Thursday 18 June 2015

Pablo Escobar's son: Choose Peace

'To forgive is an act of liberation, it is a healing act.'
I interviewed Sebastian Marroquin in one of the most remarkable encounters I've had as a journalist. He spoke about his father's motivation, crimes and loving such a man. There are many insights in the interview.

Even with a $1 million contract on his head from drug lords, Sebastian Marroquin is not afraid to stand up for peace and reconciliation.

When did you notice that your life was different to other people’s?

In 1984, when the Minister of Justice died, on the order of my father, my life changed overnight. I was living a normal life and the next day I woke up in Panama, exiled for my father’s crimes.

Did you have friends? What was it like growing up in your family?

I never lacked love from my parents, but I had few opportunities to make friends. I never had the chance to establish myself, not even in a school and many of my friends ended up dead. I can count them with one hand and have fingers to spare.

I was raised around the most dangerous bandits in the world. That made me aware that violence only generates more violence.

This is a man who you love, but went from being a young student to a trafficker, what changes did you notice in him?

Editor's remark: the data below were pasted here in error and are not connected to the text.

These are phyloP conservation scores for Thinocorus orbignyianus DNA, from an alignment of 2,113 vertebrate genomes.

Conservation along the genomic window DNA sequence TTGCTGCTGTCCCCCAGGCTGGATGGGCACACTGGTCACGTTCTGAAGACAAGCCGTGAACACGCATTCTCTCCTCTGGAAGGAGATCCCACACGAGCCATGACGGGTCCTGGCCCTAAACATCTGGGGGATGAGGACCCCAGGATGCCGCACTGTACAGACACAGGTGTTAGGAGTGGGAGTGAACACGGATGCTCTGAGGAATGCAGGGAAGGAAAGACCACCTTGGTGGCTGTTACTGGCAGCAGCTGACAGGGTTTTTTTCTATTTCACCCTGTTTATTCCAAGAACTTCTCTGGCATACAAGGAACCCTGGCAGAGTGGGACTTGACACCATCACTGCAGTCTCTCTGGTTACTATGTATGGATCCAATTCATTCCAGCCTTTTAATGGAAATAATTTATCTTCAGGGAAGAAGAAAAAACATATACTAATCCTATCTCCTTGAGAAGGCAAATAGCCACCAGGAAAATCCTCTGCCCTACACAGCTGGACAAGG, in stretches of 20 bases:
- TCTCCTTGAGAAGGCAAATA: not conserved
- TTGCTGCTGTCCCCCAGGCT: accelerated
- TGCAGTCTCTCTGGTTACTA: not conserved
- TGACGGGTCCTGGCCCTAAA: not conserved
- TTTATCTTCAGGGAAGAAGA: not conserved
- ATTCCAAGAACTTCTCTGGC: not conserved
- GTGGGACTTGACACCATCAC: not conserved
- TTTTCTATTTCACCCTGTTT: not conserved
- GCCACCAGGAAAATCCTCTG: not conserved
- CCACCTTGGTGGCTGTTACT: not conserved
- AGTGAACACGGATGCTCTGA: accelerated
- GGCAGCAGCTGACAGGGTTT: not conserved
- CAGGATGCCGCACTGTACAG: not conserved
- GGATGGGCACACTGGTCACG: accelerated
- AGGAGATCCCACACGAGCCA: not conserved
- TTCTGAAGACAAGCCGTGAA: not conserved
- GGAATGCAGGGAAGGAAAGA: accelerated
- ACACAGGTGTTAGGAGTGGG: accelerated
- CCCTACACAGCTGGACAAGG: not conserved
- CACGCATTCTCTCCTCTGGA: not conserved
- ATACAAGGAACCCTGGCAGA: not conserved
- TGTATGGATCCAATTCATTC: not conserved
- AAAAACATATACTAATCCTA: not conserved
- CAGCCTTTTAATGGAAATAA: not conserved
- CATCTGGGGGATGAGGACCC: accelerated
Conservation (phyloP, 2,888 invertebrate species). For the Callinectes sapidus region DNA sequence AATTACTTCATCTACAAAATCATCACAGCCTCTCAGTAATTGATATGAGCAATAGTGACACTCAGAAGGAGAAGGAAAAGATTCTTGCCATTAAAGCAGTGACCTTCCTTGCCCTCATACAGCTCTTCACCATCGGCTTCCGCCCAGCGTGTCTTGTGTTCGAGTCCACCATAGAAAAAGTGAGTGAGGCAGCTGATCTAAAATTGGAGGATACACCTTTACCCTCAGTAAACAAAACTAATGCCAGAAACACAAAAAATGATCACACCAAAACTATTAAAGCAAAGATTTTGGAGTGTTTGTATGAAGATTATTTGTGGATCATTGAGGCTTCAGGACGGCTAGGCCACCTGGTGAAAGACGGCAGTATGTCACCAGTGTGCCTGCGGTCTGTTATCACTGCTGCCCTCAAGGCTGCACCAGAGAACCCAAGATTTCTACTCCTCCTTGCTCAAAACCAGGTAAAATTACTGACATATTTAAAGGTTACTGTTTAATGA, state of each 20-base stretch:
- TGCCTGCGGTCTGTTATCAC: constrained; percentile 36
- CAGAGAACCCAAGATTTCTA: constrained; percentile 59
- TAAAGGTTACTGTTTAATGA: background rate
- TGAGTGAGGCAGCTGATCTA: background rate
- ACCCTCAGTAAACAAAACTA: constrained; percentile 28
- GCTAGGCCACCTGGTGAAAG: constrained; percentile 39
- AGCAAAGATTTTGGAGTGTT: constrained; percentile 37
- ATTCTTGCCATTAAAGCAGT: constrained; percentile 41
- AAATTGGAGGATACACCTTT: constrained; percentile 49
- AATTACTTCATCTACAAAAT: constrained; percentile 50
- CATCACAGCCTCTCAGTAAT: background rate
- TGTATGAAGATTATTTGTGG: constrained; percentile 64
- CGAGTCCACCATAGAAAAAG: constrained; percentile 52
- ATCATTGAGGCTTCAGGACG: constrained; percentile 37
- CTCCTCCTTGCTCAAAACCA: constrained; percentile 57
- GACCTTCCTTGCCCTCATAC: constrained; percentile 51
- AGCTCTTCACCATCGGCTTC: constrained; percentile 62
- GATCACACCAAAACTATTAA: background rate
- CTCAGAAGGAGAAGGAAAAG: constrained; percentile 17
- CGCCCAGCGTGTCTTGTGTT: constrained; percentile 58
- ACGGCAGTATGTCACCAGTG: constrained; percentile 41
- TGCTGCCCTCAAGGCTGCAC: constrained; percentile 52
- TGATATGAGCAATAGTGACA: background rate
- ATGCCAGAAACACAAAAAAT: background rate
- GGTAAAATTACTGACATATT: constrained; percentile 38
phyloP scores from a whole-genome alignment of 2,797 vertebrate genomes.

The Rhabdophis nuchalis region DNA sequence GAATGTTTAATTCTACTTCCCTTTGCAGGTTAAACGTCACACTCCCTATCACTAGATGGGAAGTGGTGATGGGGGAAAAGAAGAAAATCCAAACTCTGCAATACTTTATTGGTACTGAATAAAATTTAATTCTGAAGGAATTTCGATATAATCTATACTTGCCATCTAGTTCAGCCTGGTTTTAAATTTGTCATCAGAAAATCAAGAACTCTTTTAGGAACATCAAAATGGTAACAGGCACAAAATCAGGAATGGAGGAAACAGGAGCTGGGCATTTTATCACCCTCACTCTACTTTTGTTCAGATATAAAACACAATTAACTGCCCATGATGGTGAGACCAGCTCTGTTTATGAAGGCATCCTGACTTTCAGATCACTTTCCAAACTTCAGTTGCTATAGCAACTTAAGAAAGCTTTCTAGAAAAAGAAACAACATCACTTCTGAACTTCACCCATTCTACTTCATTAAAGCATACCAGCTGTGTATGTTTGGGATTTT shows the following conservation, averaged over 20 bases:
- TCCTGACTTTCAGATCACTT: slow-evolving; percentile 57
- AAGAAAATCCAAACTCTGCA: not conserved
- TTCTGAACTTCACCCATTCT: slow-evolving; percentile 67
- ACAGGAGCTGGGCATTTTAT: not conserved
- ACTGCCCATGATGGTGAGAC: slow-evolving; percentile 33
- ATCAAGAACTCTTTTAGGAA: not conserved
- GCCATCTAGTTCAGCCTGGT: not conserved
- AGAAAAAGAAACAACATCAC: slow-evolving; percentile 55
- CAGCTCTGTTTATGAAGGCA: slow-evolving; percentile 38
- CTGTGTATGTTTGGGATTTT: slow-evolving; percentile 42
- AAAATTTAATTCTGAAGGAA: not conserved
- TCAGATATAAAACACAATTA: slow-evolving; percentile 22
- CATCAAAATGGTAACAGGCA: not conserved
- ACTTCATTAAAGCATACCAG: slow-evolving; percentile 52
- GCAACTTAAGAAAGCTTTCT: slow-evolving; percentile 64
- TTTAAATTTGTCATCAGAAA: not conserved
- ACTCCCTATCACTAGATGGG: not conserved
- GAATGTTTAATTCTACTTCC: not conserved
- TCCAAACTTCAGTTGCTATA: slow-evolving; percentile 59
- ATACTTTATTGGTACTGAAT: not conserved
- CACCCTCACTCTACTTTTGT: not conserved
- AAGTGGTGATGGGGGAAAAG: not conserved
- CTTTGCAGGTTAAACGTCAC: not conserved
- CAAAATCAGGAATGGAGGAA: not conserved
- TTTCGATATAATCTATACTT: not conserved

I think he started in the drug dealing business after two attempts to enter university in Columbia, but the education system was not designed to receive everybody. I wonder what his life would have been like if he had received an education, and how he could have used his intelligence for good causes.

I think drug dealing, thanks to prohibition, is a way to a path of violence. My father, although he had good intentions to help those who were needy. He build 4,000 houses for people who literally lived in rubbish dumps, he built schools and hospitals and sport centres. But, finally, the violence that was generated by drug dealing really trapped him.

He went mad with violence, especially when a car bomb exploded in front of our house. When he saw the photo of the damage, one single bomb against his family was enough for him to order over 200 bomb attacks, that’s why the violence started growing.